# Prose Style Guide

## Formatting Conventions

On many sites, prose (sites, README, docs, etc) is authored with GitHub Flavored Markdown. Some sites (e.g. api.jquery.com) use an XML-based markup system but the advice offered here for good writing still applies.

## Writing Style

Content should be educational and accessible to a broad audience of developers. The primary target audience is beginning to intermediate jQuery users, with advanced jQuery users as a secondary audience. When creating content, please keep one of these audiences in mind as well as the following style guidelines:

### Grammar

• Use the Oxford comma in a list of three or more items:
• Yes: The load, scroll, and error events (e.g. on an <img> element) do not bubble.
• No: The load, scroll and error events (e.g. on an <img> element) do not bubble.
• Numbers:
• Spell out numbers below 10 (e.g. one, two, three).
• Use numerals for numbers 10 and above (e.g. 10, 20, 100).
• Abbreviations:
• Spell out abbreviated words on first reference, followed by the abbreviation in parentheses. Use - abbreviations on second reference.

### Code Within Prose

• Always use a code tag to denote code from prose.
• Properties: use a dot, followed by the property name, e.g. .length.
• Functions: use the function name, followed by parentheses, e.g. myfunction().
• Methods: use a dot, followed by the method name, followed by parentheses, e.g. The .focus() method is a - shortcut for .bind( “focus”, handler ) in the first and second variations, and .trigger( “focus” ) in the third.

### Article & Sentence Structure

• Use headings to break up content into easier-to-read sections. Begin headings within an article with <h2>.
• Keep sentences short and to the point. A good rule-of-thumb is to break up any sentence longer than 21 words into two or more seperate thoughts.
• Lists:
• Use bulleted lists when necessary to share a series of five or more points.
• Use numbered lists only when providing step-by-step instruction – note that this should be avoided.
• Use a period at the end of each ordered list item, and a period or comma at the end of an unordered list item.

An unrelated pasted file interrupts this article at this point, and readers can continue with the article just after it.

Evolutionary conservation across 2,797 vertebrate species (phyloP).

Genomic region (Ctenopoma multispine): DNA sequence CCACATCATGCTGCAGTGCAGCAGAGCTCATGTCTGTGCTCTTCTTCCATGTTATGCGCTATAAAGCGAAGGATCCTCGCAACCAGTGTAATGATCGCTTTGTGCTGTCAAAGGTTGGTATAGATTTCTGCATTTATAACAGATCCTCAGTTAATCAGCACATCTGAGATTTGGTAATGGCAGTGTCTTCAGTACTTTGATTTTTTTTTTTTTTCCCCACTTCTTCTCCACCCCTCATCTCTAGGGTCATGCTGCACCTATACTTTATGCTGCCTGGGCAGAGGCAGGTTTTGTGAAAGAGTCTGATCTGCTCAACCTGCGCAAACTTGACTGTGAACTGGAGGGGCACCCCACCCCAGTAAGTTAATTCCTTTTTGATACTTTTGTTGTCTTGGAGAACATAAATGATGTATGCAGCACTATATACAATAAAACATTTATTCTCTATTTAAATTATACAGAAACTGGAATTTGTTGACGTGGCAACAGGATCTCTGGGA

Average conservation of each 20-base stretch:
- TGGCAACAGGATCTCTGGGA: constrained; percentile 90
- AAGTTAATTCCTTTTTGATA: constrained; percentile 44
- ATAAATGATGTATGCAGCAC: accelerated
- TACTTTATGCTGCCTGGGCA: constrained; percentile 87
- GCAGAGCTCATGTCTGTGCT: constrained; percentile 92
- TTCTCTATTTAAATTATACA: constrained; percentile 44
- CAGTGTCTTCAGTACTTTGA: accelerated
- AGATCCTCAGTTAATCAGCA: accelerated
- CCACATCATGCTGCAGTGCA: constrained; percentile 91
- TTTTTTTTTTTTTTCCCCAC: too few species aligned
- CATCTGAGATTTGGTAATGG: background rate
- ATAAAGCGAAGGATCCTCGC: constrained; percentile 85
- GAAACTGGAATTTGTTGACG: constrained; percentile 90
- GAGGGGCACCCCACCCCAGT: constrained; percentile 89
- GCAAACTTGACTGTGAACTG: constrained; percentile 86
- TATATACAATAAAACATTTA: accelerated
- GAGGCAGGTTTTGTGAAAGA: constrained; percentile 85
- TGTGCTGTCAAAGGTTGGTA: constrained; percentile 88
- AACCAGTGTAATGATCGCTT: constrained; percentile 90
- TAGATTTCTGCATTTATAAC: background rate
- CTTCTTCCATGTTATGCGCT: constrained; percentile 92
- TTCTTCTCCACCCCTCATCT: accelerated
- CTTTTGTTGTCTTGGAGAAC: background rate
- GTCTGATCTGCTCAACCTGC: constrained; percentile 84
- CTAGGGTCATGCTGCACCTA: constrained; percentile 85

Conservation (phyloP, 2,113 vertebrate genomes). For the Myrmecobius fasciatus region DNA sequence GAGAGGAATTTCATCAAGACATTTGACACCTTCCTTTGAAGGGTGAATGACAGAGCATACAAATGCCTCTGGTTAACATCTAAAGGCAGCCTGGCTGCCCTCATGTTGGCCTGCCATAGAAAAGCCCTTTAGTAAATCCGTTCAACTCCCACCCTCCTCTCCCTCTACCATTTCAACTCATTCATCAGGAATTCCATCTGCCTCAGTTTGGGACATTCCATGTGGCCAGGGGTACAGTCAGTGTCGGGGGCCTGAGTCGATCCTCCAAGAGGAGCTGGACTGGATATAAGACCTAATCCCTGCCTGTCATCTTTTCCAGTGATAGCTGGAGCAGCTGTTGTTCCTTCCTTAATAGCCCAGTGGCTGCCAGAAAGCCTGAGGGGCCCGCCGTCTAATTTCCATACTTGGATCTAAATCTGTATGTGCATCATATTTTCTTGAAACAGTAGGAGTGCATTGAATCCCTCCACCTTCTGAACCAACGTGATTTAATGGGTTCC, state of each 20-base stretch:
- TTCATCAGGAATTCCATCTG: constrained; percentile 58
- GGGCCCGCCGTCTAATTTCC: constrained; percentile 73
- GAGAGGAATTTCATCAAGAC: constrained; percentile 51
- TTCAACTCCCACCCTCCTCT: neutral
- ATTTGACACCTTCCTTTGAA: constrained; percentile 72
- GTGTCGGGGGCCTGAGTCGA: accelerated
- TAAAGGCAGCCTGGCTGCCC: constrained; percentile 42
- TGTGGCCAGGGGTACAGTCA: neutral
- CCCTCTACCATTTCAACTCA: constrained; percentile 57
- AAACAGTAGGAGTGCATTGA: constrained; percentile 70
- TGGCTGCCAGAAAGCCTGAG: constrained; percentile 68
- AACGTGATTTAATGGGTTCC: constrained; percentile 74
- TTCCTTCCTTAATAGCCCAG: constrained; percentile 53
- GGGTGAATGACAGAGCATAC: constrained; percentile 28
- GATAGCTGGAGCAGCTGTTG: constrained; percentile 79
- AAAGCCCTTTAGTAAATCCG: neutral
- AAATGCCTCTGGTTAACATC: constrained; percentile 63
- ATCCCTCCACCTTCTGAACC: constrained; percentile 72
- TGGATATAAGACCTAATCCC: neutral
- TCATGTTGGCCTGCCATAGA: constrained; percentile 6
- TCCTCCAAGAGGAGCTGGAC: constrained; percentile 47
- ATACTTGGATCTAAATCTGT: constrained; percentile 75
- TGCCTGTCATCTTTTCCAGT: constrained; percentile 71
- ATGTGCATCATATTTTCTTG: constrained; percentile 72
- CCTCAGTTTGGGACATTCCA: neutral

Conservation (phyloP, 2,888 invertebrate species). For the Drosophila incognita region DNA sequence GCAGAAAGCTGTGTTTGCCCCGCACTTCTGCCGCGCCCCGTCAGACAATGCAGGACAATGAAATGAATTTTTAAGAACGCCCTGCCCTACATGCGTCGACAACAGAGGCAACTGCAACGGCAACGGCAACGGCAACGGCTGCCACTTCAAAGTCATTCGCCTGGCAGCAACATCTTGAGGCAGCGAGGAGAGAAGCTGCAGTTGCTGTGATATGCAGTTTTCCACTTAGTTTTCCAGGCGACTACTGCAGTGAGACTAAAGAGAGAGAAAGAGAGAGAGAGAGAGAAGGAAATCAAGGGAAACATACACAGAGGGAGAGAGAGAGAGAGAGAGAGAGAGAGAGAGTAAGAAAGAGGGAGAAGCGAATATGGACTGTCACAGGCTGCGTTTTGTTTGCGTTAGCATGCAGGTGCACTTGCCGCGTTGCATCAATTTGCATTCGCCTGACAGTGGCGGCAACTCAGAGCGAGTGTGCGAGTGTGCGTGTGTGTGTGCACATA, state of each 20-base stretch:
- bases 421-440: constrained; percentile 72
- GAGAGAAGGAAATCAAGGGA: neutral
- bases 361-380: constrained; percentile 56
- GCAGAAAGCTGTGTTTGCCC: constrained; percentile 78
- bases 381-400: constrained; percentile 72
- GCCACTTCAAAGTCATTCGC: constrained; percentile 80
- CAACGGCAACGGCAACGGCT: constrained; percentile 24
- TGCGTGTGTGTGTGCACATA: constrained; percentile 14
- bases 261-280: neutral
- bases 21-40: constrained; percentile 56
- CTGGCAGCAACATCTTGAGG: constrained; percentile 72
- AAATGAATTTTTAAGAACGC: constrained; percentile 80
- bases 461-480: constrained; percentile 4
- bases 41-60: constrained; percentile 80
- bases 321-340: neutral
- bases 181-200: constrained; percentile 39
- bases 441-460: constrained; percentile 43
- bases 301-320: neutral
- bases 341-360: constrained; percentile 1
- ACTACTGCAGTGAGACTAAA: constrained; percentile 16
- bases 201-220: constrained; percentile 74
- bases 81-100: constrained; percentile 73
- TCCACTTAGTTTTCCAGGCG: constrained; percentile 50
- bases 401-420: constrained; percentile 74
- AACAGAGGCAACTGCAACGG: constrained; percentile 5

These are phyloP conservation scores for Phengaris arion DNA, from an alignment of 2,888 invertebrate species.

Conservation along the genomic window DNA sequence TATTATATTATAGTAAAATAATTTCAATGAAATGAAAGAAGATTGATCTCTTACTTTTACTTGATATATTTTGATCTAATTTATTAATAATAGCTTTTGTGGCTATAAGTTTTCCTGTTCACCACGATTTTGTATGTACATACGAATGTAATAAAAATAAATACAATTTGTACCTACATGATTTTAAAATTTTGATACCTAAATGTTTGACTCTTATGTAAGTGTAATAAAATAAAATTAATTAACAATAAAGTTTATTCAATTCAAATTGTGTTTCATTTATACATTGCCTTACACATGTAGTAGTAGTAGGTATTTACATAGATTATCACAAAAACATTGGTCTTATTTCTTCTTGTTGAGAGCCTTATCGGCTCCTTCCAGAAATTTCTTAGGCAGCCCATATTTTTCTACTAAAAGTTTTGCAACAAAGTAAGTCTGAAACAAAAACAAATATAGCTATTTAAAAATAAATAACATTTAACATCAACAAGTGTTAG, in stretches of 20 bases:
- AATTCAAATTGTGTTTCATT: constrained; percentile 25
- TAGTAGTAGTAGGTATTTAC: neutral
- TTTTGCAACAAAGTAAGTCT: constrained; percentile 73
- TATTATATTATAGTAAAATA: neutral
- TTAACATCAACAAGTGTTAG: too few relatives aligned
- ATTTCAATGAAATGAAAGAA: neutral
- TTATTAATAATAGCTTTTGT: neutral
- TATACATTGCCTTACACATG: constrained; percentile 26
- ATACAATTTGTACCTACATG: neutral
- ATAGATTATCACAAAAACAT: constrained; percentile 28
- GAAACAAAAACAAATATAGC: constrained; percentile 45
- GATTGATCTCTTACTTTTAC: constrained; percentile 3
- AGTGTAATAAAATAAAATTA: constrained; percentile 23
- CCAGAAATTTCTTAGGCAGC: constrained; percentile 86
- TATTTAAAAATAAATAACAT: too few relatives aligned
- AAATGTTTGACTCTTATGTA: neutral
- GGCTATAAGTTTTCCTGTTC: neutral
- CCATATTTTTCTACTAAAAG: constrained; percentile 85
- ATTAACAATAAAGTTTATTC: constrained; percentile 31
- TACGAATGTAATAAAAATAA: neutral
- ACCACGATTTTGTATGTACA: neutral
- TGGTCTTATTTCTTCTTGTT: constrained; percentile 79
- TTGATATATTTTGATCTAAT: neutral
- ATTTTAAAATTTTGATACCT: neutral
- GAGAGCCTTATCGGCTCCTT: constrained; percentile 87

### Spelling

• Use standard American English spelling.
• Capitalization:
• Capitalize all proper nouns.
• Do not capitalize HTML elements in code examples.
• Capitalize all words in a heading or sub-heading with the exception of article adjectives and the prepositions like “with,” “of,” or “to.”
• Capitalize the first word in a list.
• Punctuation:
• Periods and commas go inside quotation marks.
• Avoid using semicolons.

### Pronoun Usage

• Don’t use “I,” “me,” “us,” “our,” “we,” or gender-specific pronouns such as “him” or “she.”
• Use the second-person pronoun “you” when addressing the reader, and the definite article “the” when addressing code or content:
• “You will be able to foo bar after you bar the foo.”
• “Insert the paragraph after the unordered list.”

### Voice & Tone

• Do write in clear, easy-to-understand statements and in active voice.
• Do keep the audience in mind while writing.
• Do write conversationally.
• Do use the imperative mood.
• Do use humor strategically. When in doubt, err on the side of formality.
• Do use hyperlinks to refer readers to concepts or topics that have been covered in other sections.
• Do attribute others.
• Don’t assume the reader will have prior knowledge of topics or concepts, especially when targeting beginner or intermediate audiences.
• Don’t use rhetorical questions.
• Don’t write in first or third person.

• Link to relevant content within the learn.jquery.com site to refer readers to previously covered topics or concepts.
• Link to the jQuery blog or API documentation when necessary.
• Use inline hyperlinks to reference relevant content.
• Acceptable external resources:

### Code Examples

• Use examples to illustrate important concepts.
• Examples should indicate what the expected result will be in comments before code is presented.
• Break long examples up into shorter sections to aid comprehension.
• Favor “Right Way” examples over “Wrong Way” examples – there is more than one wrong way to do something, after all.
• Use good comments so that explanation within prose isn’t necessary.
• Test your code examples before submitting.